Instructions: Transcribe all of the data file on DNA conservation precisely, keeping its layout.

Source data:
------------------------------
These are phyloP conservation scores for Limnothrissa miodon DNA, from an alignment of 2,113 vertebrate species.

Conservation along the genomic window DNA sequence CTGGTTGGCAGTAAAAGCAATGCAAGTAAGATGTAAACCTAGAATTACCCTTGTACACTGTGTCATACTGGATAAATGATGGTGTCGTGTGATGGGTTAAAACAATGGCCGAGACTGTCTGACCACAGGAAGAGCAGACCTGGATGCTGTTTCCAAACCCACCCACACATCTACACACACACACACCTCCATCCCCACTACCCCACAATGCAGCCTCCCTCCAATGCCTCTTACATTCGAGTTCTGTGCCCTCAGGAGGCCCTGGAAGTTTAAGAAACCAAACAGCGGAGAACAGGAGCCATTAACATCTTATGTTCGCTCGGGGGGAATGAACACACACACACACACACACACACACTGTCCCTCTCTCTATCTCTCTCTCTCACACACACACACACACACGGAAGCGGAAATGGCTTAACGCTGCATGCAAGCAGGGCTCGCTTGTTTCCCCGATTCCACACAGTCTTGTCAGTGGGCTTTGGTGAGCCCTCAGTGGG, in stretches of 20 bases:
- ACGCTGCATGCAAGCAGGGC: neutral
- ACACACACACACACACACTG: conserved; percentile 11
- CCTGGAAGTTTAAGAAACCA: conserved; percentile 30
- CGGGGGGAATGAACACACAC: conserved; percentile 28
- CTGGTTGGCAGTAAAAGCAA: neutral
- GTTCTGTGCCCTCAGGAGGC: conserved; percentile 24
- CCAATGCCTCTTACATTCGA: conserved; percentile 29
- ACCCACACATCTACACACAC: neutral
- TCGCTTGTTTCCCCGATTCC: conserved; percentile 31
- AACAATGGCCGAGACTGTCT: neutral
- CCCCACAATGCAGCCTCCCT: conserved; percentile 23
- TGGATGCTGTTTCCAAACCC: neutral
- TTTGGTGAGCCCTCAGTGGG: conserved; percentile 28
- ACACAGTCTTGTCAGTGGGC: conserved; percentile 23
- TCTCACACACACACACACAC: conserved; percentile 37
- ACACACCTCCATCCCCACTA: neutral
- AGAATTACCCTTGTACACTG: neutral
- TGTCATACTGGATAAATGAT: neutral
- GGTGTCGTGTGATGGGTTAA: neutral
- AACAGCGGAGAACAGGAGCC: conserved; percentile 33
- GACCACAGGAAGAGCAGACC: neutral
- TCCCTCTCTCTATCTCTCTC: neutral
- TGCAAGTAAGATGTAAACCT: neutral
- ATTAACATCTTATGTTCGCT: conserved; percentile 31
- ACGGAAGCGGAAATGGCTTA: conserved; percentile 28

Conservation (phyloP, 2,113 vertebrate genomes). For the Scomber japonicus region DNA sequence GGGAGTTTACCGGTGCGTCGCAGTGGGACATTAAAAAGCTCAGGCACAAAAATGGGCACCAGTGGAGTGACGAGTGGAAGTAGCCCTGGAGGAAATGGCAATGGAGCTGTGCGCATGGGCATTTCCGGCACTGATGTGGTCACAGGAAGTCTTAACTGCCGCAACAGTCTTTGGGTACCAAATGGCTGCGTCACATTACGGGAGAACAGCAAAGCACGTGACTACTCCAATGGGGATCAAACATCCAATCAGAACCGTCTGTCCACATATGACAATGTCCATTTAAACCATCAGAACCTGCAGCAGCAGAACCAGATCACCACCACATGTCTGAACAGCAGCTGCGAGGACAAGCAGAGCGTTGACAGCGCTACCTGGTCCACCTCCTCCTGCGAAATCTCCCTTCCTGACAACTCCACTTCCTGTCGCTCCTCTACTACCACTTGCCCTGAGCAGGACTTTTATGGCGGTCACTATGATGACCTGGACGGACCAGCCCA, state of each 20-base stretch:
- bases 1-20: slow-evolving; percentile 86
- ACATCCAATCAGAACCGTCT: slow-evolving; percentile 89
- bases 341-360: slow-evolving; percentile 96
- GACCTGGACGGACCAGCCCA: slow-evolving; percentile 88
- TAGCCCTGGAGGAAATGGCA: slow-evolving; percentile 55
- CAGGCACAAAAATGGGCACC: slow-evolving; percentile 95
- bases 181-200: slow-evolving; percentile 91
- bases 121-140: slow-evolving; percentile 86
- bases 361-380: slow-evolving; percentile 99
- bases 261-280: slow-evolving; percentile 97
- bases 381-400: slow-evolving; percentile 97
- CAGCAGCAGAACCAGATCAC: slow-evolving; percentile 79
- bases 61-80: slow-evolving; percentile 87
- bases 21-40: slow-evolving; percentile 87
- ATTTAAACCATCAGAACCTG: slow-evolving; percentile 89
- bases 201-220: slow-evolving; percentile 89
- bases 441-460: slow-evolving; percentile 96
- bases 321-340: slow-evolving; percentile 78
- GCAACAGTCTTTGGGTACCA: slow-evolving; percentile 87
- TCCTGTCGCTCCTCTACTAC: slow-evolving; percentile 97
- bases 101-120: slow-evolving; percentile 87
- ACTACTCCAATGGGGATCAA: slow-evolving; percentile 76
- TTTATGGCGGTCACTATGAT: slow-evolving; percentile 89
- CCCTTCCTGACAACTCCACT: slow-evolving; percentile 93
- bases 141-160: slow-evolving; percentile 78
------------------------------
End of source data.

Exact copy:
These are phyloP conservation scores for Limnothrissa miodon DNA, from an alignment of 2,113 vertebrate species.

Conservation along the genomic window DNA sequence CTGGTTGGCAGTAAAAGCAATGCAAGTAAGATGTAAACCTAGAATTACCCTTGTACACTGTGTCATACTGGATAAATGATGGTGTCGTGTGATGGGTTAAAACAATGGCCGAGACTGTCTGACCACAGGAAGAGCAGACCTGGATGCTGTTTCCAAACCCACCCACACATCTACACACACACACACCTCCATCCCCACTACCCCACAATGCAGCCTCCCTCCAATGCCTCTTACATTCGAGTTCTGTGCCCTCAGGAGGCCCTGGAAGTTTAAGAAACCAAACAGCGGAGAACAGGAGCCATTAACATCTTATGTTCGCTCGGGGGGAATGAACACACACACACACACACACACACACTGTCCCTCTCTCTATCTCTCTCTCTCACACACACACACACACACGGAAGCGGAAATGGCTTAACGCTGCATGCAAGCAGGGCTCGCTTGTTTCCCCGATTCCACACAGTCTTGTCAGTGGGCTTTGGTGAGCCCTCAGTGGG, in stretches of 20 bases:
- ACGCTGCATGCAAGCAGGGC: neutral
- ACACACACACACACACACTG: conserved; percentile 11
- CCTGGAAGTTTAAGAAACCA: conserved; percentile 30
- CGGGGGGAATGAACACACAC: conserved; percentile 28
- CTGGTTGGCAGTAAAAGCAA: neutral
- GTTCTGTGCCCTCAGGAGGC: conserved; percentile 24
- CCAATGCCTCTTACATTCGA: conserved; percentile 29
- ACCCACACATCTACACACAC: neutral
- TCGCTTGTTTCCCCGATTCC: conserved; percentile 31
- AACAATGGCCGAGACTGTCT: neutral
- CCCCACAATGCAGCCTCCCT: conserved; percentile 23
- TGGATGCTGTTTCCAAACCC: neutral
- TTTGGTGAGCCCTCAGTGGG: conserved; percentile 28
- ACACAGTCTTGTCAGTGGGC: conserved; percentile 23
- TCTCACACACACACACACAC: conserved; percentile 37
- ACACACCTCCATCCCCACTA: neutral
- AGAATTACCCTTGTACACTG: neutral
- TGTCATACTGGATAAATGAT: neutral
- GGTGTCGTGTGATGGGTTAA: neutral
- AACAGCGGAGAACAGGAGCC: conserved; percentile 33
- GACCACAGGAAGAGCAGACC: neutral
- TCCCTCTCTCTATCTCTCTC: neutral
- TGCAAGTAAGATGTAAACCT: neutral
- ATTAACATCTTATGTTCGCT: conserved; percentile 31
- ACGGAAGCGGAAATGGCTTA: conserved; percentile 28

Conservation (phyloP, 2,113 vertebrate genomes). For the Scomber japonicus region DNA sequence GGGAGTTTACCGGTGCGTCGCAGTGGGACATTAAAAAGCTCAGGCACAAAAATGGGCACCAGTGGAGTGACGAGTGGAAGTAGCCCTGGAGGAAATGGCAATGGAGCTGTGCGCATGGGCATTTCCGGCACTGATGTGGTCACAGGAAGTCTTAACTGCCGCAACAGTCTTTGGGTACCAAATGGCTGCGTCACATTACGGGAGAACAGCAAAGCACGTGACTACTCCAATGGGGATCAAACATCCAATCAGAACCGTCTGTCCACATATGACAATGTCCATTTAAACCATCAGAACCTGCAGCAGCAGAACCAGATCACCACCACATGTCTGAACAGCAGCTGCGAGGACAAGCAGAGCGTTGACAGCGCTACCTGGTCCACCTCCTCCTGCGAAATCTCCCTTCCTGACAACTCCACTTCCTGTCGCTCCTCTACTACCACTTGCCCTGAGCAGGACTTTTATGGCGGTCACTATGATGACCTGGACGGACCAGCCCA, state of each 20-base stretch:
- bases 1-20: slow-evolving; percentile 86
- ACATCCAATCAGAACCGTCT: slow-evolving; percentile 89
- bases 341-360: slow-evolving; percentile 96
- GACCTGGACGGACCAGCCCA: slow-evolving; percentile 88
- TAGCCCTGGAGGAAATGGCA: slow-evolving; percentile 55
- CAGGCACAAAAATGGGCACC: slow-evolving; percentile 95
- bases 181-200: slow-evolving; percentile 91
- bases 121-140: slow-evolving; percentile 86
- bases 361-380: slow-evolving; percentile 99
- bases 261-280: slow-evolving; percentile 97
- bases 381-400: slow-evolving; percentile 97
- CAGCAGCAGAACCAGATCAC: slow-evolving; percentile 79
- bases 61-80: slow-evolving; percentile 87
- bases 21-40: slow-evolving; percentile 87
- ATTTAAACCATCAGAACCTG: slow-evolving; percentile 89
- bases 201-220: slow-evolving; percentile 89
- bases 441-460: slow-evolving; percentile 96
- bases 321-340: slow-evolving; percentile 78
- GCAACAGTCTTTGGGTACCA: slow-evolving; percentile 87
- TCCTGTCGCTCCTCTACTAC: slow-evolving; percentile 97
- bases 101-120: slow-evolving; percentile 87
- ACTACTCCAATGGGGATCAA: slow-evolving; percentile 76
- TTTATGGCGGTCACTATGAT: slow-evolving; percentile 89
- CCCTTCCTGACAACTCCACT: slow-evolving; percentile 93
- bases 141-160: slow-evolving; percentile 78